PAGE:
Skip to main content

Our fragile and fast fading Print Media


Says it all
Finally BBS featured a story on dying Bhutanese print (private) media the other day. The report said it was due to heavy decrease in revenues owing to decrease in government sponsored advertisements. And it was pointed out that some media firms are planning to layoff their people while others I am told have not paid their employees for sometime now. A media firm that I know has not yet paid their employees December 2012’s salary. It is disturbing.

On one hand we keep saying that we need a vibrant media for our democracy to function but then a few years into our democracy, we are back to square one. With the death of private newspapers we will only have some state backed media that will run the shows.

The next round of elections is around the corner and our media show no sign of improvement. I was told of mass exodus of senior and experienced reporters and editors from private papers. Authorities blame on the number of papers. Maybe the way we issued licenses to all Dorji, Dawa and Duba was flawed. People wanted to run papers because they felt that’s where the money was. Now many are lamenting. We have more than 10 newspapers in the country! That’s a big number for a small country! It is interesting though why the government does not allow people to start even one private TV channel! It is long overdue! What are we waiting for? 

And as a follow up action – this is what I think private print media should do: form a big group and come up with a paper instead. Yes, I am suggesting collaboration and not competition. Some will laugh at my suggestion. But that’s okay! This way I think they can compete with the nation’s daily. Because right now apparently it seems there are only two papers in the country – Kuensel and private newspapers and accordingly the two receive the equal share of ads.

Collaboration will not create a condition for downsizing. Otherwise at this rate soon many people will lose their livelihoods or at the same time media firms will lose good people to other sectors!

Last time around we accorded a high priority to media. Don’t we need a similar media engagement in the coming elections? Let’s promote a vibrant democracy. Let’s save our media from the clutches of their "death". And this time let's mean it too! 

Comments

  1. your picture says it all but enjoyed reading it as much

    ReplyDelete

Post a Comment

So what do you think?

Popular posts from this blog

A Vibrant Village

What is a vibrant village? What does it take to create one? Can a village vibrancy prevent and curb rural-urban migration?
A village is vibrant when it has happy and content people. A village is vibrant where content people help each other. A vibrant village is where everyone is involved in or concerned with building a strong community. Such a village is connected with a well-maintained road that provides farmers with access to the outside world. 
A vibrant village grows its food and has no need to import anything from outside. Such a village booms with economic activities and here farmers look beyond subsistence farming. That is not to inject greed; it is rather, to encourage hard-working people to work harder. These farmers have at their service useful and modern farming tools to ease their work on the farms. In a vibrant village, farmers have the right to harvest their crops without having to share them with wild animals.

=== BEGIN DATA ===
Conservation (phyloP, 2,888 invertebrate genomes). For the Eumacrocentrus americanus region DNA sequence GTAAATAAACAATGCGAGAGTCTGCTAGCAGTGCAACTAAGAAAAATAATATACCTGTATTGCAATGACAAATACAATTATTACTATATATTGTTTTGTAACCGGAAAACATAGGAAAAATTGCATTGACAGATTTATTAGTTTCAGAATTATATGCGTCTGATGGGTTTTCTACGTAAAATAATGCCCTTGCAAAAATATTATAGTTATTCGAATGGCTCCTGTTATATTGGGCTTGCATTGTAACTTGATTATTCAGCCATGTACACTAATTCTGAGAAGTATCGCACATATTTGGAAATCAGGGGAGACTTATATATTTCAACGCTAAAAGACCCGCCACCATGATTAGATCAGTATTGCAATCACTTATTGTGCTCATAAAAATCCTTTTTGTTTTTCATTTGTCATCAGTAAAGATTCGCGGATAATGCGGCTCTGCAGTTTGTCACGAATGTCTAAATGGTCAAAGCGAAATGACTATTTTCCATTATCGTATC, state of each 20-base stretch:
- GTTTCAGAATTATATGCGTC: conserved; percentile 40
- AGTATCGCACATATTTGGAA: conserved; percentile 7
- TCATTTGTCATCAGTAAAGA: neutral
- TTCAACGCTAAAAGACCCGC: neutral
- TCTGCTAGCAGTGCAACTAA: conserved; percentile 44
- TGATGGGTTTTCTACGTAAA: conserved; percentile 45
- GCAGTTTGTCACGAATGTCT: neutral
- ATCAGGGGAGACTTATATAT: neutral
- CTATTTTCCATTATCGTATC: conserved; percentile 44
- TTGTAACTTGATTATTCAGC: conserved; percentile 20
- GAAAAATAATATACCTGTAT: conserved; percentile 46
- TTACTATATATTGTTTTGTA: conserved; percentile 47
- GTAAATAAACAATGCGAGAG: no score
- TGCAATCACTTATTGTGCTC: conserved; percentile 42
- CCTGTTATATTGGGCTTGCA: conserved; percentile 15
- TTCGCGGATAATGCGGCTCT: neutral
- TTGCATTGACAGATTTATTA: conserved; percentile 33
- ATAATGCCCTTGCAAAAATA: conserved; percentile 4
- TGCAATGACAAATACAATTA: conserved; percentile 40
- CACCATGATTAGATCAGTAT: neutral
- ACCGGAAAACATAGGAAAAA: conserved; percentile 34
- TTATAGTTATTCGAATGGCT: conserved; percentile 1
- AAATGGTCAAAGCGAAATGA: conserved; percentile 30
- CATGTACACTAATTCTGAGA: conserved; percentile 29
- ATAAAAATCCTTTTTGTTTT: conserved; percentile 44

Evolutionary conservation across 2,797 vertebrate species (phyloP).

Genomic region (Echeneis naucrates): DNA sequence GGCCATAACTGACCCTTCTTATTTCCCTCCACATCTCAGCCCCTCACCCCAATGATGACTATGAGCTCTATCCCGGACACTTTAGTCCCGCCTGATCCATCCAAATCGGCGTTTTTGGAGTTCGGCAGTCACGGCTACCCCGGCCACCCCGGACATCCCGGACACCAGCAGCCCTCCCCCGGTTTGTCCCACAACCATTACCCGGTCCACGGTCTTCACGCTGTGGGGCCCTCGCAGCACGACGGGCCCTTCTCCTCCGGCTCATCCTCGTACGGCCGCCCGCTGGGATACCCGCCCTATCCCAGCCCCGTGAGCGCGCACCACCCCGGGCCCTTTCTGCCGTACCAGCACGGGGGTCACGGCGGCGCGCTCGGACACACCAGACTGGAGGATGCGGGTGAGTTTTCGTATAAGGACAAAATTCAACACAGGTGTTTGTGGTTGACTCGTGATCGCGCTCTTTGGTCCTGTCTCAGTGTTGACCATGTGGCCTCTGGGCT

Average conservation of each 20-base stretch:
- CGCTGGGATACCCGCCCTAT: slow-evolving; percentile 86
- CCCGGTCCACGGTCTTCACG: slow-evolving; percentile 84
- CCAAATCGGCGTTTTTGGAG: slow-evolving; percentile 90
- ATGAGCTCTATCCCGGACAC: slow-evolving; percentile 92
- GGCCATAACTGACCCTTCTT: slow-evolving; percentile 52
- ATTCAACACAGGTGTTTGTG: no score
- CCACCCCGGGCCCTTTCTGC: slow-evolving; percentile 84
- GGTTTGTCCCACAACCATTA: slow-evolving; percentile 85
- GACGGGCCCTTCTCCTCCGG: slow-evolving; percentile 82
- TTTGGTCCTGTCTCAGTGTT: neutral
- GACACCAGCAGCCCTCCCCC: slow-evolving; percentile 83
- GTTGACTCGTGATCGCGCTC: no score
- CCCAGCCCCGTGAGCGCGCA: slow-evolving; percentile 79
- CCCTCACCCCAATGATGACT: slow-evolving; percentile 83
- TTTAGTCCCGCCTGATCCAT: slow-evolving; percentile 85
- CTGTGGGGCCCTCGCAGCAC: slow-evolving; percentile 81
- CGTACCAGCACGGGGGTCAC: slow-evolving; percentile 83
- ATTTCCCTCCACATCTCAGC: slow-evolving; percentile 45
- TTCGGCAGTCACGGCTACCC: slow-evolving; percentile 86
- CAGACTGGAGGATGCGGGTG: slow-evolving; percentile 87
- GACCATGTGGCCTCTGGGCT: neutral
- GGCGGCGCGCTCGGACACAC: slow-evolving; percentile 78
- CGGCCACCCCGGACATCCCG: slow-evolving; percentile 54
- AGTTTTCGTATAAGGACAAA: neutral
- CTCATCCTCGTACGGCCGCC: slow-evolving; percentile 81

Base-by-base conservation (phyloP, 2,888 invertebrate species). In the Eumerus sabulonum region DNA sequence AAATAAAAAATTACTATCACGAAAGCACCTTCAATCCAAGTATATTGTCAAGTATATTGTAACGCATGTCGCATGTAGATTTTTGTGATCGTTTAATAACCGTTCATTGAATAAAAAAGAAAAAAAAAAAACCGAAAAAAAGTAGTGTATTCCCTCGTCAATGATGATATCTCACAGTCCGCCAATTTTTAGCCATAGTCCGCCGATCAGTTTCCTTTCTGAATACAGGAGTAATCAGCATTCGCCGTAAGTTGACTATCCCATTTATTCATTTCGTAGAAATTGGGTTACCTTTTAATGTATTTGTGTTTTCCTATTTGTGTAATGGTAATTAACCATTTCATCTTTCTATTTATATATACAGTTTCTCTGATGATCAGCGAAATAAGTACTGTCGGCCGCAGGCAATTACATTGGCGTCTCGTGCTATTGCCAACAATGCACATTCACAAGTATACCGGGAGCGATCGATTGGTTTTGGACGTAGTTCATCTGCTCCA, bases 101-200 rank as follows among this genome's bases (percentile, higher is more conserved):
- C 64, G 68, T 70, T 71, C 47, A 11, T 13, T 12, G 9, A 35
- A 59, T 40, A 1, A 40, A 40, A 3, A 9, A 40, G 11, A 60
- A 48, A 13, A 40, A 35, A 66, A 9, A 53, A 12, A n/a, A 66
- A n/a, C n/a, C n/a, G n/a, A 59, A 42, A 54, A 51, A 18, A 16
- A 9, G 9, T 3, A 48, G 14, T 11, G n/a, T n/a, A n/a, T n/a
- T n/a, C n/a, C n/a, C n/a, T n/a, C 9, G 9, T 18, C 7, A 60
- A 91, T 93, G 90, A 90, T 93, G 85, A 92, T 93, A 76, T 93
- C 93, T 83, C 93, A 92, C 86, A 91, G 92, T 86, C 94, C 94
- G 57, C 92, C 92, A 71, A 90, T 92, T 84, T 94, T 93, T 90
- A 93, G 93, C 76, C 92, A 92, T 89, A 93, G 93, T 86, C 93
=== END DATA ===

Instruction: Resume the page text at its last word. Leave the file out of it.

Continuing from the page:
A vibrant village has adequate and modern day facilities. Ele…

Utpal Academy - Bhutan's first All-girls High School

Welcome to Bhutan’s first all-girls school. Isn’t that wonderful news to all our parents? Certainly, as a parent of a one-year old daughter I am excited about the coming of a school exclusively dedicated to the needs of girls. Our girls need special treatment, which we can for sure entrust the responsibility to Utal Academy, Paro.
I really like the name – Utpal – in Buddhist world, Utpal is another name for lotus flower, which is believed to grow from mud and yet blossoms into a beautiful and majestic flower. It stands for purity and many deities are depicted holding flower Utpal, more prominently Jestusn Dolma, the Goddess Tara. Symbolically, it also stands for the transformation of our girls. What an apt name for the school!
The Principal’s message posted on the academy’s website promises providing our young women an “opportunity to participate fully in a wide range of extracurricular activities to develop skills and qualities that will lead to successful and fulfilling life.” That’s…

Seeing and experiencing REAL Bhutan

Yes, we have deep respects for those tourists, who visit places and observe real festivals with the natives and enjoy them to the fullest. Such foreigners will get more out of Bhutan and their visits. In my opinion, most tourists would like to see something like that and experience real Bhutan and not the one that’s artificially created for them. They would like to spend some time interacting with our farmers. 
Our people need to maintain clean rooms and cook hygienic food. Such skills can be provided to the people in the rural villages. If only that happens we see the benefit of tourism being shared with all. Because right now only those who own big restaurants in urban centers and those who own major tour companies are the ultimate beneficiaries. That way we will have rich people getting richer while the poor will remain more or less mere spectator of this ever happening tourism sector.  We need to think of new tourist destinations. For now, almost every tour company sells almost th…